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DoctorSpuds Reviews Things - Capture the Flag (Sirius Software)


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Sorry for missing the review yesterday, but for reasons way within my control I just simply couldn’t (I.E. I was just lazy). I had a friend over yesterday to play some games, and even though the big winner of the night was Pachinko! On Odyssey 2, because he was winning by a country mile the whole time, followed by Survivor by Synapse, since it’s just a damn fun game, the third most played game was Capture the Flag by Sirius on Atari 800 and that’s the game we’re looking at today. Sirius Software is already in my good books since the programmed one of my favorite 2600 games, Worm War I, but I was unaware of how prolific this company was and even though they published mainly on the Apple II they also programmed and sold games for the 2600, 800, and even the VIC-20, so these guys were cultured in the ways of computing. But with every success there is inevitable failure which came in the form of 20th Century Fox basically starving the company to death with a reported 18 million dollars of unpaid royalties, that’s what you get, you program pretty much the entire Fox library on 2600 and then they turn around and stab you in the back intentionally or otherwise.

Graphically this game is astounding. Capture the Flag renders out a huge 3D maze your you to explore and get lost in, sure the walls are all grey with black outlines to differentiate position, but the simple fact that the programmer managed to get a 3D maze that you can explore in 360 degrees on the 800 without the computer exploding or the framerate shitting the bed is amazing. Yeah I said 360 degree movement, you’re not stuck on a grid for this game, you can spin around to your heart’s content. I don’t know how they managed to do this, did they use fractals like what Lucasfilms did with Ballblazer and Rescue on Fractalus, or did they use some other method? Well they managed to get this game almost one to one on the VIC-20 so I don’t really know. There isn’t really much to look at once you get past the 3D, the only other thing you’ll see is the map at the bottom of the screen that shows your position as well as the other player and the flags they are defending, this can be toggled off though if you want to run blind.

This game has a pretty good soundtrack, and as an added bonus it actually changes the closer the two players are to each other. It starts out as a rather ominous tune that quickly turns into a jazzy toe tapper as you get closer to each other; the music is excellently layered and really gets you into the game. Otherwise there aren’t any sound effects since all of those sound channels are taken up with that wonderful music, very much like Gyruss on 2600. Since there’s nothing else to listen to we’ll just mosey on down to the gameplay and wrap this sucker up.

The premise is simple, get the flag on the other side of the maze while a human, or computer, opponent tries to stop you, if you get tagged by the Defender they get a point, if you, the Invader, get to one of the flags (there are usually two) you get a point. When the Invader gets tagged or gets the flag the maze will reset to another random configuration, yep just like Maze Craze it’s a new one every time. Unfortunately this is where a few cracks begin to show up in the foundation of the game, the maze generation; it’s usually highly biased against the Invader, but can at the same time make the Defender’s job impossible as well. There is usually only one path to the flag, and as you can see from my screenshot sometimes that path is pretty direct, which leaves over half of the maze to act as dead ends, I could have gone for the other flag that is a little further up but if I had the computer play as the Defender then I would be unable to get there since the computer will always take the direct route to the Invader which doesn’t allow the player to slip past the computer or dodge the computer since any route that doesn’t lead to the flag is a dead end, just look at the map and tell me where I can lose the computer. But sometimes the maze is completely biased against the computer since they will appear far away from any of the flags which basically allows the Invader a free point, perhaps the mazes are too random which breaks the flow of the game. I also have to mention the controls, a three legged rhinoceros wading through three feet of cold molasses is more maneuverable than the controls in Capture the Flag, when you’re playing against another person this is fine since you both can’t yourselves, but against a computer you have no chance since the thing can navigate the maze flawlessly and already knows where to find you, and since most of the maze consists of dead ends you will find your time playing this game short and perhaps infuriating.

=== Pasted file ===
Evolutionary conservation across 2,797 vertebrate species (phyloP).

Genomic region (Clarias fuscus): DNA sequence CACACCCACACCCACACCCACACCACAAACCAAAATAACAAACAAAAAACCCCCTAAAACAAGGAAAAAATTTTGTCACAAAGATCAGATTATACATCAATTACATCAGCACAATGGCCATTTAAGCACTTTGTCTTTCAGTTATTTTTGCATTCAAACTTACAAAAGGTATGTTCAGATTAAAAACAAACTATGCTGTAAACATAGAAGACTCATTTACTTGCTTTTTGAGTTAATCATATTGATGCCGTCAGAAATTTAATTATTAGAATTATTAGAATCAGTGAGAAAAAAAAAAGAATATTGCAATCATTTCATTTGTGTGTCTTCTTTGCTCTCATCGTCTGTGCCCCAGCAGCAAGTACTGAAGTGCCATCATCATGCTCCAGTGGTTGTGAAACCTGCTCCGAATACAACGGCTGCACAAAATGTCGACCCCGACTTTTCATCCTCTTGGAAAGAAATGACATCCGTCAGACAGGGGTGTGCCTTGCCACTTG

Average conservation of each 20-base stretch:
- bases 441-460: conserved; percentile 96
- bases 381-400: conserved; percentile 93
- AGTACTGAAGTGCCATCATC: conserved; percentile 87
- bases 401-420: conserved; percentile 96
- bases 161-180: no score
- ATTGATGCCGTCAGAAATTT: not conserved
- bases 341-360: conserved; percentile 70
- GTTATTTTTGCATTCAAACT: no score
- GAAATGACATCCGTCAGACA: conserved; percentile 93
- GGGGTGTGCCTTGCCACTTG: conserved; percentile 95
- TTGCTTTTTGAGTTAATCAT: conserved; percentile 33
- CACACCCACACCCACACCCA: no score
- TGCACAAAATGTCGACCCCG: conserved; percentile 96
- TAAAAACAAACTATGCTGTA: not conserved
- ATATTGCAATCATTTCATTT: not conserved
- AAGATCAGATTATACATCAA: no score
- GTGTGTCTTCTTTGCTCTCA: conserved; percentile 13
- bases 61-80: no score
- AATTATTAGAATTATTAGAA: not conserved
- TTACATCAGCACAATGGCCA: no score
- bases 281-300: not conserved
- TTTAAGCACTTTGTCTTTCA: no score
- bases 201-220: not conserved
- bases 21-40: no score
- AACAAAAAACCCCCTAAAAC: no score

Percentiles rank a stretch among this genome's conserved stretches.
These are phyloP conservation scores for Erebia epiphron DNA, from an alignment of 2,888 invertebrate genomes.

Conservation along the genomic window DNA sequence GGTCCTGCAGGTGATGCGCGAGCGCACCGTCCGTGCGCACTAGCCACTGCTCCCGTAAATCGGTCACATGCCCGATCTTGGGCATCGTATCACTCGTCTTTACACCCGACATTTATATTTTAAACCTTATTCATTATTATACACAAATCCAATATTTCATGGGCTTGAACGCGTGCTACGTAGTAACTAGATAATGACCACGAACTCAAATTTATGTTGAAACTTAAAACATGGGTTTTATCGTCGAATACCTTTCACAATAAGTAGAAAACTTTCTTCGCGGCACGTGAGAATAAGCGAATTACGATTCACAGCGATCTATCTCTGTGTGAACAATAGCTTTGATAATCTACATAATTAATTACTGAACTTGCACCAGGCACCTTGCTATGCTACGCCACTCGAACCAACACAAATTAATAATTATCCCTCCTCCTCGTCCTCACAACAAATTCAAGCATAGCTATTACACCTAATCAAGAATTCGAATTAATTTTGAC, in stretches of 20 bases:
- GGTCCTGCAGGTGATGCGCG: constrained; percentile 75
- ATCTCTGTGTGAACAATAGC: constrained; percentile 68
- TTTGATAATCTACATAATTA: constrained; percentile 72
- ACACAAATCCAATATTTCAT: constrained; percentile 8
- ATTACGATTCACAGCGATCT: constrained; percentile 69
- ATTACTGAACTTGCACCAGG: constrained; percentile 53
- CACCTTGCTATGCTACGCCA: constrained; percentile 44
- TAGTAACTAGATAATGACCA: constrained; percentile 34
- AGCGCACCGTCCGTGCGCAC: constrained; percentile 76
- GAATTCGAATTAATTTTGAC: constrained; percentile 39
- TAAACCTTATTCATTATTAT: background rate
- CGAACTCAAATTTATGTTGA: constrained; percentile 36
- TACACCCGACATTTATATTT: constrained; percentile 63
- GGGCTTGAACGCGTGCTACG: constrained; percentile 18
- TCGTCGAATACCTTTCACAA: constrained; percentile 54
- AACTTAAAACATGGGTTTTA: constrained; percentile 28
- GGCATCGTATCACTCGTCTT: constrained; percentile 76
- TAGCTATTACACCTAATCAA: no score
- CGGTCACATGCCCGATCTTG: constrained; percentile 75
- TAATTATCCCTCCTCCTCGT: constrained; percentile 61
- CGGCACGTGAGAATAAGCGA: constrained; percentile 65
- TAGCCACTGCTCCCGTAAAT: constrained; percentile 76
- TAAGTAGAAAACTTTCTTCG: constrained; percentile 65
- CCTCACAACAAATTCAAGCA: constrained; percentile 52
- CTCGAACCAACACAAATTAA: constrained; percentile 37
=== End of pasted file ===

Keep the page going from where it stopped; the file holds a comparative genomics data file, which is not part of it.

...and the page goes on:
As a two player game Capture the Flag is pretty fun, though you’ll likely spend most of the time looking at the map at the bottom of the screen instead of the 3D portion of the game, unless you turn it off of course. As a single player game it’s either impossible or too easy, there is no in between, occasionally you’ll get a good maze with multiple paths, but most of the time it’s dead-end city population two, and one knows where everything is, and guess what it ain’t you. At the moment there is only one copy for sale on Ebay it’s $34.99+$2.99 shipping BIN, it’s factory sealed which may explain the somewhat high price, there are no sold listings so I can’t really quote you any historic prices so this is all you have to go on. I’m ignoring the copy from Germany that’s $169.45+$10.73 shipping because that’s just stupid. Unless the prices go down and you have another player I’m gonna give this one to the Collector’s Zone, you just have to have a second player to enjoy this game.

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